Film Courage: How does a screenwriter know that their screenplay is ready for market?
Wendy Kram, Owner of LA4Hire: That is a very good question. I think the first thing is just really essential that a writer submit it to colleagues for feedback. And I mean I am a professional in this field. A lot of times even though I am not a writer, I write treatments, I work with writers on treatments and bibles and so on and at a certain point I’ll go through multiple drafts. I have a good built-in sense of editing. But at a certain point I might think this is great and and then I’ll send it to a trusted colleague whether it’s another executive at a production company or a writer whose opinion I respect and they come back and I don’t know if they’ll whip my a** (if I can say that), but they’ll come back with feedback and go “You know the treatment really isn’t getting interesting until page 2. So I would cut out the first page and a half.”
You know what? It makes it better. There also times where if it’s someone who’s opinion…you need to really stay centered and on point and something I definitely feel strongly about for writers is that especially in the note taking process because let’s say a writer sets up a project with a production company, studio or network and they give notes. One of the worst things to do is to constantly be defending your position.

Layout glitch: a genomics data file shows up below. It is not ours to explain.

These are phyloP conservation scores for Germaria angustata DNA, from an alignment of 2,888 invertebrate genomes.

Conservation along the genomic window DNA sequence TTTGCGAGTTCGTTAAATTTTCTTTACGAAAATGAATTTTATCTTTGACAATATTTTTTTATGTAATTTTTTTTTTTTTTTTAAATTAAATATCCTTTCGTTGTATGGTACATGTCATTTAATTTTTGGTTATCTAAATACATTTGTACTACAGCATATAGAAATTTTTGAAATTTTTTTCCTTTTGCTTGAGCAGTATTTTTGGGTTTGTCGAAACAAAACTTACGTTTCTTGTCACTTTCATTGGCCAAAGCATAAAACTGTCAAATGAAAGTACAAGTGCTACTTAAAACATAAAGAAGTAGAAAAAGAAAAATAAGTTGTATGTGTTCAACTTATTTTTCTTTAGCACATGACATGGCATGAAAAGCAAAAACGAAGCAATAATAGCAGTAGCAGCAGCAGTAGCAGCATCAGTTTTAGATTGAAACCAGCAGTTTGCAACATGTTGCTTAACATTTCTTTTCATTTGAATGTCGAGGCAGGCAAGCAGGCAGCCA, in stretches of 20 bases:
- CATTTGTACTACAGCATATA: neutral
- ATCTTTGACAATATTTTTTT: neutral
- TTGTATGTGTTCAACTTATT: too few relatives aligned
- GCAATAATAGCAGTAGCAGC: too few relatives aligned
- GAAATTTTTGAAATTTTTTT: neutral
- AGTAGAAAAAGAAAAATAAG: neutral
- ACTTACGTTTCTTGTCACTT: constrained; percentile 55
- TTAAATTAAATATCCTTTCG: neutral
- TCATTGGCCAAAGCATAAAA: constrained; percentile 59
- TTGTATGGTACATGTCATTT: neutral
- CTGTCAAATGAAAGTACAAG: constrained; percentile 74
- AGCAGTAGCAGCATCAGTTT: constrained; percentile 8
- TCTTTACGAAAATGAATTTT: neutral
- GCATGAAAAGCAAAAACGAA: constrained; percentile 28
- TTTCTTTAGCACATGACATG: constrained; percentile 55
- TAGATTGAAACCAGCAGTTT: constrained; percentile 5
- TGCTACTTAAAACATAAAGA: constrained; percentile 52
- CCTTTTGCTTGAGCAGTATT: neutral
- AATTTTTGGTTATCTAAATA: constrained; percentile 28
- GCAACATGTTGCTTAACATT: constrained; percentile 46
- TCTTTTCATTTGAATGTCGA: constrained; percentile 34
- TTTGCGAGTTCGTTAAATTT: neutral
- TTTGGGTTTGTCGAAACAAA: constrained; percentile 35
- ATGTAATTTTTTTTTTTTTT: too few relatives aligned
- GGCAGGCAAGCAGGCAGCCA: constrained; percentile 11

Producers and executives will start to feel “You know what, life’s too short. This person isn’t receptive. They’re not fun to work with. They’re not getting it. They love everything they’re doing. You know what? I’m not going to renew or we’re going to replace the writer.”
The best way for a writer to be able to take notes is to be totally open and receptive and to try to hear, almost like with a second sense of what the executive is trying to say.
So let’s say they say (let me think of an example)…“I don’t think a character should say this line. They sound kind of mean right here and I don’t feel it.”
And if you’re listening rather than just defending it, you say “Oh, that wasn’t my intention. I meant that he was being defensive and a little bit sarcastic but he was kind of trying to say it in a charming way.”
So then the executive would say “Okay, I get it now, but that wasn’t coming through.” So then the writer can see that their intention wasn’t coming across so that they can go back and tweak it a bit.
Again, I think it is very important to stay true to your voice and not just roll over if someone says “Okay, well we have an 85-year-old protagonist and she has dementia. I’ve decided I like everything else about this story, but let’s turn her into a 13-year-old.” And believe it or not, I have heard from situations not too far away from that. As a writer, I think you need to defend your position and why it was essential to the story that the character was 85 with dementia. That might not be the best example but it’s basically a balance between maintaining the integrity of your vision because you can’t just roll over for everything because you wind up with nothing. You compromise artistry and any kind of creative vision that you have.